Semiconductor company Texas Instruments has introduced purpose-built semiconductors with ultrasonic lens cleaning (ULC) technology, enabling camera systems to quickly detect and remove dirt, ice and water using microscopic vibrations. The chipset is designed to address the challenge of removing contaminants from camera lenses, which traditionally requires manual cleaning, causing system downtime, or the use of various mechanical parts that could malfunction.
The new ULC chipset, including the ULC1001 digital signal processor (DSP) and companion DRV2901 piezo transducer driver, features a proprietary technology that allows cameras to rapidly self-clear contaminants using precisely controlled vibrations to rapidly eliminate debris, which improves system accuracy and reduces maintenance requirements. The chipset offers designers a compact and affordable way to use ULC in a wide range of applications and camera sizes.
“ULC can make widespread use of self-cleaning cameras and sensors a reality. Existing cleaning approaches are expensive and impractical, requiring complicated mechanics, costly electronics and significant processing to detect contaminants and execute cleaning,” says Avi Yashar, product marketing engineer at TI. “With the recent proliferation of cameras in a variety of applications, from automotive and traffic cameras to smart cities and manufacturing, there’s a strong need for a simple, cost-effective way to enable self-cleaning cameras.”
The ULC1001 controller includes proprietary algorithms for automatic sensing, cleaning, and temperature and fault detection without any image processing, making ULC technology highly adaptable to various camera lens designs. The chipset’s small form factor makes it possible to improve machine vision and sensing in a variety of applications – any place that a camera or sensor could get dirty.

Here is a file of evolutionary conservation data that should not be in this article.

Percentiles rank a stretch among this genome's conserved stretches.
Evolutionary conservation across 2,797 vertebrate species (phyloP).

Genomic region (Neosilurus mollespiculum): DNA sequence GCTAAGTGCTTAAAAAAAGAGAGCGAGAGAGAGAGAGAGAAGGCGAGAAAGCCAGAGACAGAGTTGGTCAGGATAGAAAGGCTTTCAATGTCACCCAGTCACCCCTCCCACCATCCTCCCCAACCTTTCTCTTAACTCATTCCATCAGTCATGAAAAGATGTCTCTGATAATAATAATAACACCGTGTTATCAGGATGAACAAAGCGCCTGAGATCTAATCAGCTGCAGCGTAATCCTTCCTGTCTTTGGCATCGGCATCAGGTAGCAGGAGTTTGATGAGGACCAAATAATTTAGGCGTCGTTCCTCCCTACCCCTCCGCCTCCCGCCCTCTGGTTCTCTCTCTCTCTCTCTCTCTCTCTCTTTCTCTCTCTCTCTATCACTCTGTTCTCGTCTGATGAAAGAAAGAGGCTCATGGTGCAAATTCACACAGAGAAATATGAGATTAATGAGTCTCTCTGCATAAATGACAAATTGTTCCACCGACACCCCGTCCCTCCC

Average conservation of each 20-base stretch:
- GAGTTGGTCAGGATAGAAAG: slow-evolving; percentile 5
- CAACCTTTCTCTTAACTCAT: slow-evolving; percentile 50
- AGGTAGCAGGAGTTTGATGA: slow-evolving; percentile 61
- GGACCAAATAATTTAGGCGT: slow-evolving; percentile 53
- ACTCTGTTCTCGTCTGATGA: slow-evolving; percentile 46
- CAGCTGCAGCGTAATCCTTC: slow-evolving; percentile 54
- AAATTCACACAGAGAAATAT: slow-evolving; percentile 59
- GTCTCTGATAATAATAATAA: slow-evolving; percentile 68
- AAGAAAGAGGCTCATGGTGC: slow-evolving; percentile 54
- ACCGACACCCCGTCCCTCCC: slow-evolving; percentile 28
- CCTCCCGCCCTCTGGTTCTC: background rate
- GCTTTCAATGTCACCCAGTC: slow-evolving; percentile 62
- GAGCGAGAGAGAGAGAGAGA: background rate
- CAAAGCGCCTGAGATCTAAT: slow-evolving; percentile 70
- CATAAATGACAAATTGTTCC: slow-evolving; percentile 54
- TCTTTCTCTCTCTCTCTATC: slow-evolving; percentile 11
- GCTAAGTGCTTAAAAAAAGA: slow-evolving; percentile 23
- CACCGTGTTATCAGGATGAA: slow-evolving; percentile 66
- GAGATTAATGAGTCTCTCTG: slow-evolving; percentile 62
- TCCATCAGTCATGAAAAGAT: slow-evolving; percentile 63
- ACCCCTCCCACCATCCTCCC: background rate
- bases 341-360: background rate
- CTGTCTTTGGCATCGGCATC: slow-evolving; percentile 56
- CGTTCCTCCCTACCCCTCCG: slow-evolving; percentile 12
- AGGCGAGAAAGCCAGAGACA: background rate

The ULC chipset eliminates the need for complex mechanical parts and human intervention in lens cleaning systems. The ULC1001 ultrasonic cleaning DSP with proprietary algorithms integrates a pulse-width modulator, current- and voltage-sense amplifiers and an analog-to-digital converter. Used together with the DRV2901 piezo transducer driver as a companion amplifier, the chipset enables ULC in a compact footprint with a printed circuit board size less than 25 mm by 15 mm, reducing the bill of materials while providing more functionality than a discrete implementation.
The ULC1001 DSP is in volume production and available now in a 4.5-mm-by-5-mm, 32-pin HotRod quad flat no-lead (QFN) package, with pricing at $6.43 in 1,000-unit quantities. The DRV2901 piezo transducer driver is available for $5.35 in 1,000-unit quantities. An evaluation module, ULC1001-DRV290XEVM, can be requested for $249.
For more, see the technical article, “Ultrasonic Lens Cleaning: A Solid-State Technology You Didn’t Know You Needed.”